Alagi Yorro Jallow
Fatoumatta: The Israeli-Palestinian conflict needs to be understood from a nationalistic point of view. The Israeli–Palestinian dispute arose in the late 19th and early 20th centuries, with the birth of major nationalist movements among the Jews and Arabs, both geared towards attaining sovereignty for their people in the Middle East.
After the fall of the Ottoman empire following the first world war, much of the Middle East, including the area constituting modern Israel, fell under Britain’s control. They would hold onto the region until 1936 when the Arabs revolted against the British and their Jewish neighbors. Following the unrest, the British government administered the Peel Commission of inquiry led by Lord Peel to investigate the causes of the rebellion.
The commission concluded that the problem was that two peoples, Jews, and Arabs wanted to govern the same land. On 7 July 1937, the commission published a report that, for the first time, stated that the League of Nations Mandate had become unworkable and recommended partition. The British cabinet endorsed the separation, i.e., a two-state solution, one for Jews and another for Arabs. The Arabs were to receive 80% of the disputed land and the Jews 20%. The Jews voted for the plan, but their Arab neighbors rejected it.
Fatoumatta: While both Arabs and Jews would prefer a two-state solution, mutual distrust and significant disagreements are deep over fundamental issues, along with skepticism about each other commitment to upholding their end of the bargain in the eventual agreement. In 1947 Britain asked the UN to find a new solution to the conflict. The UN suggested that the land be divided, and in November 1947, the organization voted to create two states. The Jews accepted the proposal, but the Arabs rejected it by launching an all-out war against Israel. Egypt, Jordan, Iraq, Lebanon, and Syria joined the fight but failed. Israel won the battle and went on with the business of building their nation. Most of the lands set aside by the UN for an Arab state in the West Bank and East Jerusalem became occupied by Jordan.
Relations between Israel and its neighbors were not normalized after the 1948 Arab–Israeli War. In 1956 Israel invaded the Sinai peninsula in Egypt. One of its objectives was the reopening of the Straits of Tiran that Egypt had blocked to Israeli shipping since 1950. Israel was eventually forced to withdraw but was guaranteed that the Straits of Tiran would remain open. However, tensions remained. Israel reiterated its post-1956 position that the closure of the Straits of Tiran to Israeli shipping would be a cause for war.
In 1967, Arabs led by Egypt, Jordan, and Syria sought to destroy the Israeli state in what has been described here as the war that never was, the six-day war. The Egyptians were surprised, and nearly the entire Egyptian Air Force was destroyed with few Israeli losses. Israel took Jerusalem, West Bank, and the Gaza strip. However, the Israeli government was divided on what to do with the spoils of war. One half wanted a return of the West Bank to Jordan and the Gaza strip to Egypt in exchange for peace. In contrast, the other half suggested that they are given to the regions Arabs who had started identifying themselves as Palestinians, hoping to build their state.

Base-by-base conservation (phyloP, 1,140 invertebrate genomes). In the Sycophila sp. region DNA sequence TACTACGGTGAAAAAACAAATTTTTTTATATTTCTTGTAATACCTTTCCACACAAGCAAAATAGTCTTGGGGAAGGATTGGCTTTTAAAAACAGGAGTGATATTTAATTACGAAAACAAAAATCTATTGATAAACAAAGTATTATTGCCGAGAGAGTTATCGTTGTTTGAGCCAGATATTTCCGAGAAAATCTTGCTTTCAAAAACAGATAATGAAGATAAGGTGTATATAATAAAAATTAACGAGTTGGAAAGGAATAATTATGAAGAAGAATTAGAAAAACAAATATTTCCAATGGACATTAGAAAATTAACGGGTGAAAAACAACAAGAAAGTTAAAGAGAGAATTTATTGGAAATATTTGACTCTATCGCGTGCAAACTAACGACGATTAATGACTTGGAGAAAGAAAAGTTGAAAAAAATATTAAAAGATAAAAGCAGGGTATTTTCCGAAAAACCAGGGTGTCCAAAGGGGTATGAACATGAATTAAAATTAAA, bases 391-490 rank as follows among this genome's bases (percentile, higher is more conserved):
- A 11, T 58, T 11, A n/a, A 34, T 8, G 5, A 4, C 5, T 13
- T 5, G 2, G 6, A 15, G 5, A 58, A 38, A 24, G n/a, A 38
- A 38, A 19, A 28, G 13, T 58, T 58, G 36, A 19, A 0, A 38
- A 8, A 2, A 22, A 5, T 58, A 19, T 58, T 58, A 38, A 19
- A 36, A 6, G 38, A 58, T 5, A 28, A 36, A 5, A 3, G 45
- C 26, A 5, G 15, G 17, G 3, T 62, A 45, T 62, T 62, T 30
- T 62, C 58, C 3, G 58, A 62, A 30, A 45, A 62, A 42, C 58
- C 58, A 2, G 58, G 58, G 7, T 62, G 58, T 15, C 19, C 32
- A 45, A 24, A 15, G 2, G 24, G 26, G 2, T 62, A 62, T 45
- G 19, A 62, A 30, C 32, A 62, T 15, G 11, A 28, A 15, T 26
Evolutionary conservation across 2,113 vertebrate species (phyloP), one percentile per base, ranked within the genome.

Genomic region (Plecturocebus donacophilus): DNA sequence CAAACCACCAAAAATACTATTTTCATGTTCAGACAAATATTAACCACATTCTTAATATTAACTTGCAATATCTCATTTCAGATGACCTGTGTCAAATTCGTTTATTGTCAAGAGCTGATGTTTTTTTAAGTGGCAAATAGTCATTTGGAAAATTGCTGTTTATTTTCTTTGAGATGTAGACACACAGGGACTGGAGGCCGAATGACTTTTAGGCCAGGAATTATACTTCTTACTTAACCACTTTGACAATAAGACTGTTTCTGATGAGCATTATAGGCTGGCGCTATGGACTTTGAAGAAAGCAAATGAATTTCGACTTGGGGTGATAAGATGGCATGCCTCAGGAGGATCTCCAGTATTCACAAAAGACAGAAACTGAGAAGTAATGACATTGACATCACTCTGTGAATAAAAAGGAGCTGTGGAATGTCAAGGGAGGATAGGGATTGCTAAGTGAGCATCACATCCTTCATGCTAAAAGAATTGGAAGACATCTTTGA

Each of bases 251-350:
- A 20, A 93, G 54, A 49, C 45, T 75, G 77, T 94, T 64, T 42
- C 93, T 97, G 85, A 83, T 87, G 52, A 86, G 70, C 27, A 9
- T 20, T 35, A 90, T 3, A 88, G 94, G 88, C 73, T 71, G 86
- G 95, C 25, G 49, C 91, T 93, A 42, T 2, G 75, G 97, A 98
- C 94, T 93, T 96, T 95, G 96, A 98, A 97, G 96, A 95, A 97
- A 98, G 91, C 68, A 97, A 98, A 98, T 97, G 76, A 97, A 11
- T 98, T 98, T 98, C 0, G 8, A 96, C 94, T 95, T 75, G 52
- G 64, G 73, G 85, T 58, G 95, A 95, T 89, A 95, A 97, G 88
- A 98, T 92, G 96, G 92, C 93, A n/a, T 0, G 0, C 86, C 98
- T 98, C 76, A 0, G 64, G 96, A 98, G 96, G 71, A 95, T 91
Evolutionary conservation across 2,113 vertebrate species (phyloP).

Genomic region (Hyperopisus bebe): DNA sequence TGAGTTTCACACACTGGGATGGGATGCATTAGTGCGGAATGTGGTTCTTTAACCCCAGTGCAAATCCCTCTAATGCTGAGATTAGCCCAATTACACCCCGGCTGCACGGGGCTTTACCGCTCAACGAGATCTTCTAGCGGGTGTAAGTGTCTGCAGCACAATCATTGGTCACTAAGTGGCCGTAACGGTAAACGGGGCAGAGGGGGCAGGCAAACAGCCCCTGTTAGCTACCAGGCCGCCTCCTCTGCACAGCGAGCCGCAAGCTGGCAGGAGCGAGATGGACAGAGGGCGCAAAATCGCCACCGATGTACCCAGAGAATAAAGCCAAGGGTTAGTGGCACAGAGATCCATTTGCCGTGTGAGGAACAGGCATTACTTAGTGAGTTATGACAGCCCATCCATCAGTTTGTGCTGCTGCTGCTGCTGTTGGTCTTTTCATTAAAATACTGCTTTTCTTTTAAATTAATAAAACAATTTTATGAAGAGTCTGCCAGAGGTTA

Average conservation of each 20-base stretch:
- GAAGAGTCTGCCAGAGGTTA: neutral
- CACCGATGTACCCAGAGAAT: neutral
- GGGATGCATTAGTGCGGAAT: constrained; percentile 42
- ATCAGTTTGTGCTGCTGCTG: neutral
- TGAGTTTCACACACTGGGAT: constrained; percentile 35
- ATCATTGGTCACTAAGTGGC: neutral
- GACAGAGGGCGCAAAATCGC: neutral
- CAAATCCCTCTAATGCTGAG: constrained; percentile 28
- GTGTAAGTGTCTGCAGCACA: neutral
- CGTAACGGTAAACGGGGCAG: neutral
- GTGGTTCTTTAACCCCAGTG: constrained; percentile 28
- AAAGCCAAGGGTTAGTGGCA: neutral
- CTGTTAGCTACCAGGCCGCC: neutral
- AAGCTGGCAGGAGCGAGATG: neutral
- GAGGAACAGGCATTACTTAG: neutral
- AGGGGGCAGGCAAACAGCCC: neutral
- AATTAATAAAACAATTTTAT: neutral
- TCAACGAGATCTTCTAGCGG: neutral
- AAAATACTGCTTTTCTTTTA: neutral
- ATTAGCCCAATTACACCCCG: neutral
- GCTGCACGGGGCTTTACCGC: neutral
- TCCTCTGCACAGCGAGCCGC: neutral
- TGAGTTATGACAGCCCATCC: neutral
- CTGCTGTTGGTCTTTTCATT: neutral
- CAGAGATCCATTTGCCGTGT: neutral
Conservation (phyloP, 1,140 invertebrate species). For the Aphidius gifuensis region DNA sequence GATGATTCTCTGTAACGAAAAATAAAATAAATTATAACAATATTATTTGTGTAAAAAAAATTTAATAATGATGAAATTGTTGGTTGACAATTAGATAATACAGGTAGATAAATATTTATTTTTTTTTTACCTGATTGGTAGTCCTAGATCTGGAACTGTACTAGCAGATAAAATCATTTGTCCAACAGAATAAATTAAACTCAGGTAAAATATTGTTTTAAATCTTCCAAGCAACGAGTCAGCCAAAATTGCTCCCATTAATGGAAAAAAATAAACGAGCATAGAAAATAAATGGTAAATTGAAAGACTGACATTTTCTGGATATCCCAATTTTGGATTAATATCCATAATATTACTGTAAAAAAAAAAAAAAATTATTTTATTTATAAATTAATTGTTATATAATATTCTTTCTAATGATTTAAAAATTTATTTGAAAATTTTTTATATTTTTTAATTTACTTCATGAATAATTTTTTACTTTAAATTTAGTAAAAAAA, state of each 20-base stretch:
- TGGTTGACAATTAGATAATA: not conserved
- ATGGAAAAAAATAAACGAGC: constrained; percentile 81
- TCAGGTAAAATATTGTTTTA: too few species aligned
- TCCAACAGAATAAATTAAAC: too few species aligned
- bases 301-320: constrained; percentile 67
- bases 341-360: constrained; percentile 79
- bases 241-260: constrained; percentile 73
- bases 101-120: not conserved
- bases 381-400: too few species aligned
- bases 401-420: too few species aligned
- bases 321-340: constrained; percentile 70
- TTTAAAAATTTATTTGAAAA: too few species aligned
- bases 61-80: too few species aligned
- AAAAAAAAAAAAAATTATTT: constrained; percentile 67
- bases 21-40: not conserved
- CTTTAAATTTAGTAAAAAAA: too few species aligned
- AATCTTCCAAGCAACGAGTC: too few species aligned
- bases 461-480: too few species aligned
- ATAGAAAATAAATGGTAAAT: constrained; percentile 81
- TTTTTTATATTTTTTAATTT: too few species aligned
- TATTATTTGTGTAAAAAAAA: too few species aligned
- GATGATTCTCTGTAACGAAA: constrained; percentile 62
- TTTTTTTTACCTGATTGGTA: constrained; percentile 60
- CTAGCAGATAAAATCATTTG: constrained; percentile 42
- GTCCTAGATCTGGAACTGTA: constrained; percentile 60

Fatoumatta: In the same year,1967, the Arab League Summit was convened in Sudan. The three notable agreements were the ‘3 Nos’:
- NO PEACE WITH ISRAEL.
- NO RECOGNITION OF ISRAEL.
- NO NEGOTIATIONS WITH ISRAEL.
In the year 2000, the Israeli Prime Minister, Ehud Barak, met with Yasser Arafat, the Palestine Liberation Organization chairman at Camp David, to discuss a new two-state plan. The United States president Bill Clinton led negotiations. Barak offered a Palestinian state in Gaza, 94% of West Bank with East Jerusalem as capital. Yasser Arafat declined the offer. Bill Clinton famously remarked that “Arafat was here for 14 days and said “No” to everything. In the years that would follow, Palestinians embarked on a wave of suicide bombings against Israelis, killing and maiming many.
In 2005 Israel left Gaza under complete control of the Palestinians. Instead of developing the territory for their excellent, they turned the Gaza strip into a terrorist base and continued an unending provocation of Israel.
In 2008 the then Israeli Prime Minister Ehud Olmert, in a meeting with Mahmoud Abbas, the president of the Palestinian National Authority, offered more land perhaps to make the deal better. Mahmoud Abbas rejected the agreement. Without a promise of a workable solution acceptable by the Palestinians, maybe the only solution is for the Arabs to accept the reality of the existence of a Jewish state.
Fatoumatta: The current outbreak of fighting began with a series of controversial Israeli actions in Jerusalem — including the attempted eviction of Palestinian families in East Jerusalem by right-wing Jewish settlers, an Israeli police raid on Palestinian worshippers at al-Aqsa Mosque, and a planned provocative march by far-right Israelis — that prompted Hamas to fire a barrage of rockets at Jerusalem and other major cities in Israel. Israel responded with devastating airstrikes in the Hamas-controlled Gaza Strip.